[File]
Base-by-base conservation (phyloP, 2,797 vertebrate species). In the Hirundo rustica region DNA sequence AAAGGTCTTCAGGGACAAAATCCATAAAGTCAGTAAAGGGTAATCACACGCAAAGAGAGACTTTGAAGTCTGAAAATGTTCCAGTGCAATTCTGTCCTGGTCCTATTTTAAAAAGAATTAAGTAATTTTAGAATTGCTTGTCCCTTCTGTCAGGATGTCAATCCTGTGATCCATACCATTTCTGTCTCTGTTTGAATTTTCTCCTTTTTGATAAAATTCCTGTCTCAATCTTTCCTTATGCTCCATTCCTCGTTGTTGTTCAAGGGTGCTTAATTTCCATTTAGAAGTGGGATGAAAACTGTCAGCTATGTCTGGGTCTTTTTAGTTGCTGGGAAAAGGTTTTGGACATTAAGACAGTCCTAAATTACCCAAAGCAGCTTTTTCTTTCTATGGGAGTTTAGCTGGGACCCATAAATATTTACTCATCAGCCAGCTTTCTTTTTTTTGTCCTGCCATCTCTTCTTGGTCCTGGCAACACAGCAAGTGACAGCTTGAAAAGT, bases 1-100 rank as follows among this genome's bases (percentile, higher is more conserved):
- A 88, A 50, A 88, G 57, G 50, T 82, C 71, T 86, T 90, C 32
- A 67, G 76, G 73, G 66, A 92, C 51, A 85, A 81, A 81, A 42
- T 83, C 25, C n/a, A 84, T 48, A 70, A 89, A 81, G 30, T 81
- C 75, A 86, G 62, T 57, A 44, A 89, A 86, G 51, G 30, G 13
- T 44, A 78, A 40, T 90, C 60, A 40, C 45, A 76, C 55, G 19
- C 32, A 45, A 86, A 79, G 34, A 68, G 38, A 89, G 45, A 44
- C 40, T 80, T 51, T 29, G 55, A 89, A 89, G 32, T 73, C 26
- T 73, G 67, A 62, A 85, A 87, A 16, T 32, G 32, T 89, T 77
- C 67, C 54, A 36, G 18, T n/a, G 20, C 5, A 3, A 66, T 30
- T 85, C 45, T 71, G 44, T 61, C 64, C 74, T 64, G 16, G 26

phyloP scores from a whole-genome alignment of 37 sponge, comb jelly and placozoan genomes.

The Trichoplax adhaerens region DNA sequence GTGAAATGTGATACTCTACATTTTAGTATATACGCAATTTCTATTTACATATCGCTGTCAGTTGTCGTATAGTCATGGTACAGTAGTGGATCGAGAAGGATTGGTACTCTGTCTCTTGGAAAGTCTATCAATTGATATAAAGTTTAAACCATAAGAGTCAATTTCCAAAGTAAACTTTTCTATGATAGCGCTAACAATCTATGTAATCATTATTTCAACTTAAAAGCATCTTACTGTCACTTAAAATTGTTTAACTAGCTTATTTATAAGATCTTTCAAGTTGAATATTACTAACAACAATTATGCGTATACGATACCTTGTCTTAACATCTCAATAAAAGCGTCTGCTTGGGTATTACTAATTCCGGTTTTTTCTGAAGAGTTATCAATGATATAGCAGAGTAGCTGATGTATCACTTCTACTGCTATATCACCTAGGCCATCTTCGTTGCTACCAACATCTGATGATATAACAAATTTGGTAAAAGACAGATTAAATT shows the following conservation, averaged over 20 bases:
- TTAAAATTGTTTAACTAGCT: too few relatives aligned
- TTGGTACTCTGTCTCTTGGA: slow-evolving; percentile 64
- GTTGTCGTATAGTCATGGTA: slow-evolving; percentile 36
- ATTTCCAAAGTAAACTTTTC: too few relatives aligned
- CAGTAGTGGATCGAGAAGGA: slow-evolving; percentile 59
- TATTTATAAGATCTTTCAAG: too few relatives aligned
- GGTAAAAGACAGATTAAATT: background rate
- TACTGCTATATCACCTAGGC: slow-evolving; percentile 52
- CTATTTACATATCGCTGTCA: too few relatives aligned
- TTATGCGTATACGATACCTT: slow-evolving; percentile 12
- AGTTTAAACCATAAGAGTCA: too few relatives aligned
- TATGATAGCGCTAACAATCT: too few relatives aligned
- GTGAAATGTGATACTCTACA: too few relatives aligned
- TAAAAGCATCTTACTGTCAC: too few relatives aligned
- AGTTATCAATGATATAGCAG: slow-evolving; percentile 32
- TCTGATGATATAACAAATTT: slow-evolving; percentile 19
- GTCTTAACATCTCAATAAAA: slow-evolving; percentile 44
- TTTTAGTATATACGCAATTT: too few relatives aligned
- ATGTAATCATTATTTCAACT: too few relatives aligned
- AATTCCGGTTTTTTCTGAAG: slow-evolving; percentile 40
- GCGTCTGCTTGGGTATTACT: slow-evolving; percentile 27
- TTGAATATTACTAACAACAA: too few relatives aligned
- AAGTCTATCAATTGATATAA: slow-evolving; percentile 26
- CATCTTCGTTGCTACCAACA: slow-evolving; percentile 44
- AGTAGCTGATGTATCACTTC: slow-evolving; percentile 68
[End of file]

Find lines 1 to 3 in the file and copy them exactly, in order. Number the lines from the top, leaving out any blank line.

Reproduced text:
Base-by-base conservation (phyloP, 2,797 vertebrate species). In the Hirundo rustica region DNA sequence AAAGGTCTTCAGGGACAAAATCCATAAAGTCAGTAAAGGGTAATCACACGCAAAGAGAGACTTTGAAGTCTGAAAATGTTCCAGTGCAATTCTGTCCTGGTCCTATTTTAAAAAGAATTAAGTAATTTTAGAATTGCTTGTCCCTTCTGTCAGGATGTCAATCCTGTGATCCATACCATTTCTGTCTCTGTTTGAATTTTCTCCTTTTTGATAAAATTCCTGTCTCAATCTTTCCTTATGCTCCATTCCTCGTTGTTGTTCAAGGGTGCTTAATTTCCATTTAGAAGTGGGATGAAAACTGTCAGCTATGTCTGGGTCTTTTTAGTTGCTGGGAAAAGGTTTTGGACATTAAGACAGTCCTAAATTACCCAAAGCAGCTTTTTCTTTCTATGGGAGTTTAGCTGGGACCCATAAATATTTACTCATCAGCCAGCTTTCTTTTTTTTGTCCTGCCATCTCTTCTTGGTCCTGGCAACACAGCAAGTGACAGCTTGAAAAGT, bases 1-100 rank as follows among this genome's bases (percentile, higher is more conserved):
- A 88, A 50, A 88, G 57, G 50, T 82, C 71, T 86, T 90, C 32
- A 67, G 76, G 73, G 66, A 92, C 51, A 85, A 81, A 81, A 42